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Estate Tax Update

Efforts to make the estate tax permanent continue in Congress. In the midst of all of the other issues facing the nation and the crowded congressional schedule, this shows how much importance conservatives attach to relieving the very wealthiest of Americans from paying taxes when they transfer their wealth.

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Increasing Poverty And More Uninsured In The US

The new U.S. Census Bureau publication “Poverty in the United States: 2001” shows an increase in poverty and a tie for the highest level of income inequality ever (if not a new record high, depending on the measures used). This should not be a surprise given the policies of the administration and the recent economic downturn.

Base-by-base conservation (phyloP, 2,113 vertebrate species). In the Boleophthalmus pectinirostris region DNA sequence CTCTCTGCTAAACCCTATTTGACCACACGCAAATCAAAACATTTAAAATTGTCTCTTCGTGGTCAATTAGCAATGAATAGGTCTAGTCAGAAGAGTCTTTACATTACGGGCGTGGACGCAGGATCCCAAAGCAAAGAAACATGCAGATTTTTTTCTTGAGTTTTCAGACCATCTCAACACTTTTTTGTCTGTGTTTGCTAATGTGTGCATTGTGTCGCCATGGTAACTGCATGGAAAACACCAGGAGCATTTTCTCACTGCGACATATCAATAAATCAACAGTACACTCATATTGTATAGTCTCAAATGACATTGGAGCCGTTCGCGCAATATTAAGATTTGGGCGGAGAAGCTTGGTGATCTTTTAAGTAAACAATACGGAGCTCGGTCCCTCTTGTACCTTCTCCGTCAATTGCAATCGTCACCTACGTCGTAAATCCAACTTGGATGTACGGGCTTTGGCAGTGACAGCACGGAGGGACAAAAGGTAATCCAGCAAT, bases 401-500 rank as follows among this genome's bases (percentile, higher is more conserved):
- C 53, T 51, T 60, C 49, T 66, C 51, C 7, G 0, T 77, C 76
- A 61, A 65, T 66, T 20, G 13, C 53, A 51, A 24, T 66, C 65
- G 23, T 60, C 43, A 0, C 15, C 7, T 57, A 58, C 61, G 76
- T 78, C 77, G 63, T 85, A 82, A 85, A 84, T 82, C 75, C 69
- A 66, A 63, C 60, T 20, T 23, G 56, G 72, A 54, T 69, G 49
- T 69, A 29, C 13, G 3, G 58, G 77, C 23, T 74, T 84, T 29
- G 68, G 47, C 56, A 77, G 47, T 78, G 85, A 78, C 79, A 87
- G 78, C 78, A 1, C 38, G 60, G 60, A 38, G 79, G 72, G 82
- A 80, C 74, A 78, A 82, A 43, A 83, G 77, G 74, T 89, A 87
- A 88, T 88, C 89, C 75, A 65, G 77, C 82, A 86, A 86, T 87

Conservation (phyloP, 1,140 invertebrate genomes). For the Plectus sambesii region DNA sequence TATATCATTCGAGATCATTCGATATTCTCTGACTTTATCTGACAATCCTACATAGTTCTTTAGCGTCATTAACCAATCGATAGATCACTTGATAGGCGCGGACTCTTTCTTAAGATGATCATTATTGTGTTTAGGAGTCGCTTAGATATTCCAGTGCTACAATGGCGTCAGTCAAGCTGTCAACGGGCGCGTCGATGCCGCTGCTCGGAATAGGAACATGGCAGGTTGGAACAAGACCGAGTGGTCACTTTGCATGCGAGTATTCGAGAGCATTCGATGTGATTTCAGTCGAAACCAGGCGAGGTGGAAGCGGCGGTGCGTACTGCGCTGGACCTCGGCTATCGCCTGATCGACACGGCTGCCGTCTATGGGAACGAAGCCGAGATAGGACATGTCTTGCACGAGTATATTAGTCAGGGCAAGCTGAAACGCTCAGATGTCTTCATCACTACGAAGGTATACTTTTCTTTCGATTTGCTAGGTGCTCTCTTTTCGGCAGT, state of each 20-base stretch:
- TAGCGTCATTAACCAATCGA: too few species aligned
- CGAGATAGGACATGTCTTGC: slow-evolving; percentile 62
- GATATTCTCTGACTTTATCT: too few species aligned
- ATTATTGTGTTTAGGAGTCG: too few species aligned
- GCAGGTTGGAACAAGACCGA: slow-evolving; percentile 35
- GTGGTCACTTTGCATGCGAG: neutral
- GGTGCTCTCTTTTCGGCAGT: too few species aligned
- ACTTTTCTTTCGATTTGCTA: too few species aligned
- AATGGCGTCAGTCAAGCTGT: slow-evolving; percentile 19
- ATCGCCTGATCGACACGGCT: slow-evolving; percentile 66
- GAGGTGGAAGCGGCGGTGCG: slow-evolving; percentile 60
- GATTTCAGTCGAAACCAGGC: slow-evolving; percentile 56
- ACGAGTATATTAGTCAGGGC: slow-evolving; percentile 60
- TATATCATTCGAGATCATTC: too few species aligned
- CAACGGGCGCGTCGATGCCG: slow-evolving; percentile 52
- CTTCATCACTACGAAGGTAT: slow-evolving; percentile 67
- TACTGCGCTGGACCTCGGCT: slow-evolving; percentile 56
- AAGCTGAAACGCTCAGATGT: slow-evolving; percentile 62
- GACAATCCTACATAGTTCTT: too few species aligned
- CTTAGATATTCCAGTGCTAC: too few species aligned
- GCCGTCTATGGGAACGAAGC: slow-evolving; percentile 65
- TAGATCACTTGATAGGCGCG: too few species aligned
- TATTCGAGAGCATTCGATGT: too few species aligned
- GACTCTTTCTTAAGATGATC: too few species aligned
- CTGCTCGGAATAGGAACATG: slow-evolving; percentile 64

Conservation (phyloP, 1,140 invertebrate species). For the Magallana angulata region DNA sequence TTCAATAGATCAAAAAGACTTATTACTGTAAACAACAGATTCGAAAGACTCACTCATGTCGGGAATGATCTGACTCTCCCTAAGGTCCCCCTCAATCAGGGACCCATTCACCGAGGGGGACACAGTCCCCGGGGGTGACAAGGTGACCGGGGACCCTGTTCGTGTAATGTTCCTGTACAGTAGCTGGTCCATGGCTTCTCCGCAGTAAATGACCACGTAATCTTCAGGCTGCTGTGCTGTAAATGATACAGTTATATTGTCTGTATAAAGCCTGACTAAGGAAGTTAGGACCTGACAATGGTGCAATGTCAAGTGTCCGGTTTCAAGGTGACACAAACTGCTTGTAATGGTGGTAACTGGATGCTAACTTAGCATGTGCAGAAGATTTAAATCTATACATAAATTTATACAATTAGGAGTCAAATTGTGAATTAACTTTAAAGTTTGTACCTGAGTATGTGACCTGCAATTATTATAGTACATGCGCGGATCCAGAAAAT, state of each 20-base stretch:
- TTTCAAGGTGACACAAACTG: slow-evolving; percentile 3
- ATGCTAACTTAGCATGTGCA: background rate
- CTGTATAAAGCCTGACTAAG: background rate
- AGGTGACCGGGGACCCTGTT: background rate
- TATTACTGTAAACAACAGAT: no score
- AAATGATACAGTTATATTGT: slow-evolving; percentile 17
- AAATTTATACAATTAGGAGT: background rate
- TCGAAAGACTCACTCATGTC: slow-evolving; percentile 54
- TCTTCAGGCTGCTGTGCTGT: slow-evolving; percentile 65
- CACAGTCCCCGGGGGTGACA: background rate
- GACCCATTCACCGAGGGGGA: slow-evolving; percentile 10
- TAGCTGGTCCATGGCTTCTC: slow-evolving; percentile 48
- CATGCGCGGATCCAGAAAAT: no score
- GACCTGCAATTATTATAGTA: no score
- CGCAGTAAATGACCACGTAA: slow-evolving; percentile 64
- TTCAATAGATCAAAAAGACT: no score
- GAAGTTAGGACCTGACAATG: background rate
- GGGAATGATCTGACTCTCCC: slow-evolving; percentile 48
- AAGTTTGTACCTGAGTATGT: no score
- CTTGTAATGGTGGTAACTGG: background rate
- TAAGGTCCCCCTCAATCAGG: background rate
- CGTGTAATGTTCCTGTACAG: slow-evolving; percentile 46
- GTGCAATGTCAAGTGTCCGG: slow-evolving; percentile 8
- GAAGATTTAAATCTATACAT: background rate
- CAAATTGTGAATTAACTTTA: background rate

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CBO 10-Year Budget Update Shows $5.6 Trillion Surplus Now Only $1.0 Trillion

The Congressional Budget Office’s (CBO) annual "Budget and Economic Outlook: An Update," released on August 27, reports federal budget deficits through the end of 2005 and a relatively modest 10-year total surplus and has added more fodder to the debate in Washington over who’s to blame for the $5.4 trillion drop in the 10-year surplus forecast since January 2001.